The proper mineralization of bones and teeth has great importance in normal human growth and development including musculo-skeletal functions. The mineral phase in these tissues contributes to the hardness and comprehensive strength of the structure and also has a major physiological role as the metabolic reservoir of calcium and magnesium. Problems in the mineralization process are evident in a number of skeletal pathologies. One of the most interesting questions in mineralized tissue research is how, within the physiological environments, circulating calcium and phosphate and other mineral phase ions can be concentrated in specific, localized organs or tissues. Up until this point we have defined little about the process by which this cascade is initiated and regulated. However, the organic matrix has been implicated to have a major role in regulating the mineralization process. We have focussed our efforts primarily on dentin mineralization because it is a simpler system than bone, but the two mechanisms are probably closely related. Our basic hypothesis for matrix-mediated mineralization, is that acidic macromolecules first bind within the collagen matrix and these are responsible for nucleating and starting the mineralization cascade. Probably these acidic macromolecules also regulate the size of carbonated hydroxyapatite crystals. In the search for the gene encoding for the principle acidic noncollagenous protein (NCP) of dentin, namely phosphophoryn (PP) we identified 2 clones one representing phosphophoryn now named DMP2 (dentin matrix protein 2) and the other DMP3 (dentin matrix protein 3) which is a compound of dentin sialoprotein and a mini """"""""phosphophoryn""""""""like domain. The amino acid sequence deduced from the partial DMP2 cDNA is of special interest because it clearly represents an aspartic acid and serine rich acidic protein of the type to be expected of a dentin matrix component. This gene has been tightly localized to mouse chromosome 5q21, equivalent to human chromosome 4Q21. This chromosome location is especially interesting because of the linkage of human chromosome 4q13-21 with the dentin mineralization disorder dentinogenesis imperfecta type II. In order to expand our understanding of the DMP2 gene structure and its function we propose the following specific aims: (1) To determine the complete primary structure of rat DMP2 (2) To delineate DMP2 promoter sequences and identify elements involved in tissue -specific regulation (3) To clone the human DMP2 gene in order to ultimately identify gene alterations in patients with Dentinogenesis Imperfecta Type II (4) To examine the temporal and spatial patterns of DMP2 expression during tooth development (5) To determine the calcium binding property of DMP2. The long-term goal is to understand the regulatory mechanism of DMP2 in dentin mineralization.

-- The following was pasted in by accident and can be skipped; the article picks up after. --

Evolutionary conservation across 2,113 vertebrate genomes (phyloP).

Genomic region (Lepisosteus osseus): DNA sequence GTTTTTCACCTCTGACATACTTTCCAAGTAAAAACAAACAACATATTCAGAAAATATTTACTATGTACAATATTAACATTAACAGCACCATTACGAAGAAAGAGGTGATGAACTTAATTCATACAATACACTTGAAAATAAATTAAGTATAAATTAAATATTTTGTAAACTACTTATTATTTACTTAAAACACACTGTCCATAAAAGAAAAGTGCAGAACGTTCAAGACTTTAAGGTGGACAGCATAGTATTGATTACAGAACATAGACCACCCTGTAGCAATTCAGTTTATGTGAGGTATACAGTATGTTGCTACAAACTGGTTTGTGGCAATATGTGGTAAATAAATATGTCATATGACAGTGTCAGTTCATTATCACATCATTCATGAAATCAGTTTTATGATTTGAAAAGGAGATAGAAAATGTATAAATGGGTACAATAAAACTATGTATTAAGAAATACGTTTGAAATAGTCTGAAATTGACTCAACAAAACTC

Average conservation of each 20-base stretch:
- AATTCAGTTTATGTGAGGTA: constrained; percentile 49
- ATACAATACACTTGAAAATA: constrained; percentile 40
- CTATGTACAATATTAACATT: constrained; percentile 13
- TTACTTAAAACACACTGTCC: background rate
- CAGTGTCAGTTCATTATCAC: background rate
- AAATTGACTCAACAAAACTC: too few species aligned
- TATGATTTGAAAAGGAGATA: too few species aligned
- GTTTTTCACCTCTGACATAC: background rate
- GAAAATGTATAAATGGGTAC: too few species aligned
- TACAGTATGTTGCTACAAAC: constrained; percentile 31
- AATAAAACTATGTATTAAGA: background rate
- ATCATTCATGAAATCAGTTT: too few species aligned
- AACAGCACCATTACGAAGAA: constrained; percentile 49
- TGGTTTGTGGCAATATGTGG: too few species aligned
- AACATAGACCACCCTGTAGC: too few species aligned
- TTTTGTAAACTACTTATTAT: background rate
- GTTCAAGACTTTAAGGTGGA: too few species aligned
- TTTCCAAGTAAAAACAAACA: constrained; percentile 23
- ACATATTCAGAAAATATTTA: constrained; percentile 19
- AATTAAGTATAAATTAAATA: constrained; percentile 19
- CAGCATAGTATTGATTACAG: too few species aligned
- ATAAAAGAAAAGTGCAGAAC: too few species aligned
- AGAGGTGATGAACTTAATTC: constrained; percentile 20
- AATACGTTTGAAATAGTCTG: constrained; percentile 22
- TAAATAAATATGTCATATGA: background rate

National Institute of Health (NIH)
National Institute of Dental & Craniofacial Research (NIDCR)
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Special Emphasis Panel (ZRG1-GRM (03))
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Lumelsky, Nadya L
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University of Illinois at Chicago
Schools of Dentistry
United States
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Hao, Jianjun; Ramachandran, Amsaveni; George, Anne (2009) Temporal and spatial localization of the dentin matrix proteins during dentin biomineralization. J Histochem Cytochem 57:227-37
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